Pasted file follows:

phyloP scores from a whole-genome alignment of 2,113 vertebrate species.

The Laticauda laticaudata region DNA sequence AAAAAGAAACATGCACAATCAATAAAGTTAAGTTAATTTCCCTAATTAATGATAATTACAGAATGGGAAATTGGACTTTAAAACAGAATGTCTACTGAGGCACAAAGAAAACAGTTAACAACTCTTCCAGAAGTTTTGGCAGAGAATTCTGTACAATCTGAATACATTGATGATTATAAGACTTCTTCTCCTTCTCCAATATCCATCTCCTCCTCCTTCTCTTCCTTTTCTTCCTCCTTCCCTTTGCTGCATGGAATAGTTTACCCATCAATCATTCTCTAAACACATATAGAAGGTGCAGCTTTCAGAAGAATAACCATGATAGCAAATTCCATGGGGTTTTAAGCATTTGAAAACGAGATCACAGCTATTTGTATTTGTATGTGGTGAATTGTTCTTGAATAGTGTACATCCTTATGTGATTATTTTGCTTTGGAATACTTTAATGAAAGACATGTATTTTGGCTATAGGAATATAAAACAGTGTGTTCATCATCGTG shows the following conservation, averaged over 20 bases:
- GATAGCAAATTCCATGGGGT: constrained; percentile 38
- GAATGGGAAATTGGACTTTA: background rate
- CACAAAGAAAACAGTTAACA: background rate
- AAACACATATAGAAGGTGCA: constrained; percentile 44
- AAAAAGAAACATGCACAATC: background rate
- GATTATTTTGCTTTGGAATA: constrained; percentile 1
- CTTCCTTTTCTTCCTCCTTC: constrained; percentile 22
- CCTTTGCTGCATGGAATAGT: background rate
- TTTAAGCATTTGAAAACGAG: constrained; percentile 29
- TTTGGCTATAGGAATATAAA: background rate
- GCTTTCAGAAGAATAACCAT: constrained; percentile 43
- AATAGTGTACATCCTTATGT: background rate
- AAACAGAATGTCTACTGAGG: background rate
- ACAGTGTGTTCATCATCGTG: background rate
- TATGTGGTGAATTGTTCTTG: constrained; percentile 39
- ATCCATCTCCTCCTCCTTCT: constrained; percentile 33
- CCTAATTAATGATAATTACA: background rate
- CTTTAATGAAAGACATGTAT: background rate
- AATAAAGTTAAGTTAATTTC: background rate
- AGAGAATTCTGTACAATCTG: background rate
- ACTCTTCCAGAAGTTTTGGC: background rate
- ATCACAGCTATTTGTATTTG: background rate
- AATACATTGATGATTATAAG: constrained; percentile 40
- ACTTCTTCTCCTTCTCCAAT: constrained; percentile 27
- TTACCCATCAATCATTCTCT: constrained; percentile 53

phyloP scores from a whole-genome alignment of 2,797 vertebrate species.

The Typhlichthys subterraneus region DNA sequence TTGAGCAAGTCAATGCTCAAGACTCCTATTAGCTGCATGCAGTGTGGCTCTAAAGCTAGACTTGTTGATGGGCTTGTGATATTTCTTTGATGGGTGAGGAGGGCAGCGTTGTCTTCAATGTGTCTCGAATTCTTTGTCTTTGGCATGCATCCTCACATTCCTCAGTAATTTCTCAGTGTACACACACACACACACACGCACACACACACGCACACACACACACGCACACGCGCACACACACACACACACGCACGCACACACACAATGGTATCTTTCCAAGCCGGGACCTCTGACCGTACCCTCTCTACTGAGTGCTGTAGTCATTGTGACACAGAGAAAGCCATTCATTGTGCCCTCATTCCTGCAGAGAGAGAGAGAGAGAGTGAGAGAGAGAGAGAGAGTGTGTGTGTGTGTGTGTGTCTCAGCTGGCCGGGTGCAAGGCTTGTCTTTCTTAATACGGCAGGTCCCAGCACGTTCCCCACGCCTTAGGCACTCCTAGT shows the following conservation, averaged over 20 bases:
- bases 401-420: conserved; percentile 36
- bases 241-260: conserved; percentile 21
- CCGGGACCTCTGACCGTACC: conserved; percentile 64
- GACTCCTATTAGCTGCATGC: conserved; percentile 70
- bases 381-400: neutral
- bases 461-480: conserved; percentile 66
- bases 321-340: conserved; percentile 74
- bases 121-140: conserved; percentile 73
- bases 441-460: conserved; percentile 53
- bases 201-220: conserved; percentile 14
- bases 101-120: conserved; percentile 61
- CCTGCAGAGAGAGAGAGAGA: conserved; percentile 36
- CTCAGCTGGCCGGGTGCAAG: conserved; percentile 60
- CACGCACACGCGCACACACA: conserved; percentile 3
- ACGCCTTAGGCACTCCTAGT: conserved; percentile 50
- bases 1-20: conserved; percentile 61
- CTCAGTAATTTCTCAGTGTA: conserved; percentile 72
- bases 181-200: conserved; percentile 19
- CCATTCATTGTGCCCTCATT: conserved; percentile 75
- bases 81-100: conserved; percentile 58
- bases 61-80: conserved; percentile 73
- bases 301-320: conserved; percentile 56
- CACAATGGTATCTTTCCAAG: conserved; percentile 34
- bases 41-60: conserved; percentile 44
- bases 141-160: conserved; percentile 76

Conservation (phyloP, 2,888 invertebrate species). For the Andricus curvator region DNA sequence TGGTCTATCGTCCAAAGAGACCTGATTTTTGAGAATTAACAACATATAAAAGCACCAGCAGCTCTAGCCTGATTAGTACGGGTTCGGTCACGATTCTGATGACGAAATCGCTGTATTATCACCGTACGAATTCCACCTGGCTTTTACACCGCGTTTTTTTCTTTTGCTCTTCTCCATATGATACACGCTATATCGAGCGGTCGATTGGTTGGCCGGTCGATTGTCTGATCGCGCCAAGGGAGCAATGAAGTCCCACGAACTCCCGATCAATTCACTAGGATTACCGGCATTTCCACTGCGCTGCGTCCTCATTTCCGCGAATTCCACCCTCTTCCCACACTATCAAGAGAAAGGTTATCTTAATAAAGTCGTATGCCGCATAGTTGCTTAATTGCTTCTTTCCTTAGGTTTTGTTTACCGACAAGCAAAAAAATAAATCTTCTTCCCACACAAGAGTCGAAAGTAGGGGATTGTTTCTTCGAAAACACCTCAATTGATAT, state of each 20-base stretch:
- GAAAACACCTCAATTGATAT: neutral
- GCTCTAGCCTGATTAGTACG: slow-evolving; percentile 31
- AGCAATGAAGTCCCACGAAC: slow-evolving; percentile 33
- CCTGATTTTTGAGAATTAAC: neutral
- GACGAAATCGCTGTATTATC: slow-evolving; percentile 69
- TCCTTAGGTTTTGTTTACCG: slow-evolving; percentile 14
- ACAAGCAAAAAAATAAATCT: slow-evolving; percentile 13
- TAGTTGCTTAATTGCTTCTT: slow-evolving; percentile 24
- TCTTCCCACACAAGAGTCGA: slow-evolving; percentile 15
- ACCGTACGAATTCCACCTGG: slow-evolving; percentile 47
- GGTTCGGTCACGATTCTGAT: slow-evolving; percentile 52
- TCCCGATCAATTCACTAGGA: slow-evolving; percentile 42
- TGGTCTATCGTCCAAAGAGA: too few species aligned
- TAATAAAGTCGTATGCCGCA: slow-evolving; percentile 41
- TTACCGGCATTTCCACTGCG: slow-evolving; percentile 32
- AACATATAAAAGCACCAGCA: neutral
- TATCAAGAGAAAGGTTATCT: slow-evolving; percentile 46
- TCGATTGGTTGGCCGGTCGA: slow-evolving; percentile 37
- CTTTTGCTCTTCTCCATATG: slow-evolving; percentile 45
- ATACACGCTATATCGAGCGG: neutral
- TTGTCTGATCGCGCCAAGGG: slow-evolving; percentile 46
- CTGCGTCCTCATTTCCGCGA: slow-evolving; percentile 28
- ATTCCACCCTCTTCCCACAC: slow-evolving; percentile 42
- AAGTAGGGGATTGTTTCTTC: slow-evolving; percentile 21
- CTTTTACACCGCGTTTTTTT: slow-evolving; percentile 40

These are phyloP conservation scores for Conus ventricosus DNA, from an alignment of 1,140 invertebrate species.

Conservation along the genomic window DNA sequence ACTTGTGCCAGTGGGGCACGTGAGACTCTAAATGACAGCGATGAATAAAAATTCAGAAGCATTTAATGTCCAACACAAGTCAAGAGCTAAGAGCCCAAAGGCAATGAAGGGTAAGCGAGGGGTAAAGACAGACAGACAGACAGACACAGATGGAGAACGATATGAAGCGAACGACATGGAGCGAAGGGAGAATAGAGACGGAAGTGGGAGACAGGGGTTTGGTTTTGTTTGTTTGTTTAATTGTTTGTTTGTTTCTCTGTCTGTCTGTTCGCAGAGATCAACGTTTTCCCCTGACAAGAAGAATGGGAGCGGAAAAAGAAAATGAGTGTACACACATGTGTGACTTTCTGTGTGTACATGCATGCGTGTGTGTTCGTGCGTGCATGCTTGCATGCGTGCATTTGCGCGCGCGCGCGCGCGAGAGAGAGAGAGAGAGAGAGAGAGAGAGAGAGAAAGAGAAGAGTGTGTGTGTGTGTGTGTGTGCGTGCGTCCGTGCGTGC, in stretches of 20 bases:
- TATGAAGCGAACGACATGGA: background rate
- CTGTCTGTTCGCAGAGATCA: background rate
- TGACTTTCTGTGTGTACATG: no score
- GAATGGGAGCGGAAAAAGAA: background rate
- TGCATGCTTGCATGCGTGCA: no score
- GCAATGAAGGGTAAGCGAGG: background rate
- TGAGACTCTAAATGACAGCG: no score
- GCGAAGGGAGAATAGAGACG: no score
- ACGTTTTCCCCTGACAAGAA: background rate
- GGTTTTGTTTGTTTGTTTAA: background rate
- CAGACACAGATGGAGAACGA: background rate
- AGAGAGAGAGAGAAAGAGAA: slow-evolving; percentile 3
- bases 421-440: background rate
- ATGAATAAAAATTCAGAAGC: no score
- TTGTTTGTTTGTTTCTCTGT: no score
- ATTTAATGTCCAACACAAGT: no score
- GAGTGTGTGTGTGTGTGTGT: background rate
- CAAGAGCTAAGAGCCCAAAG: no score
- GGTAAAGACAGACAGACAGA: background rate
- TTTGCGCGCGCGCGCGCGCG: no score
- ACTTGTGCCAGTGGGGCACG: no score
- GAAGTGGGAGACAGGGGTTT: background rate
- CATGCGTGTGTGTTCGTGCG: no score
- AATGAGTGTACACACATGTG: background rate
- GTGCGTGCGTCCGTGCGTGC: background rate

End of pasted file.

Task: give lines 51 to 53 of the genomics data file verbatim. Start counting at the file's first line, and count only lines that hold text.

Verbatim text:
- bases 301-320: conserved; percentile 56
- CACAATGGTATCTTTCCAAG: conserved; percentile 34
- bases 41-60: conserved; percentile 44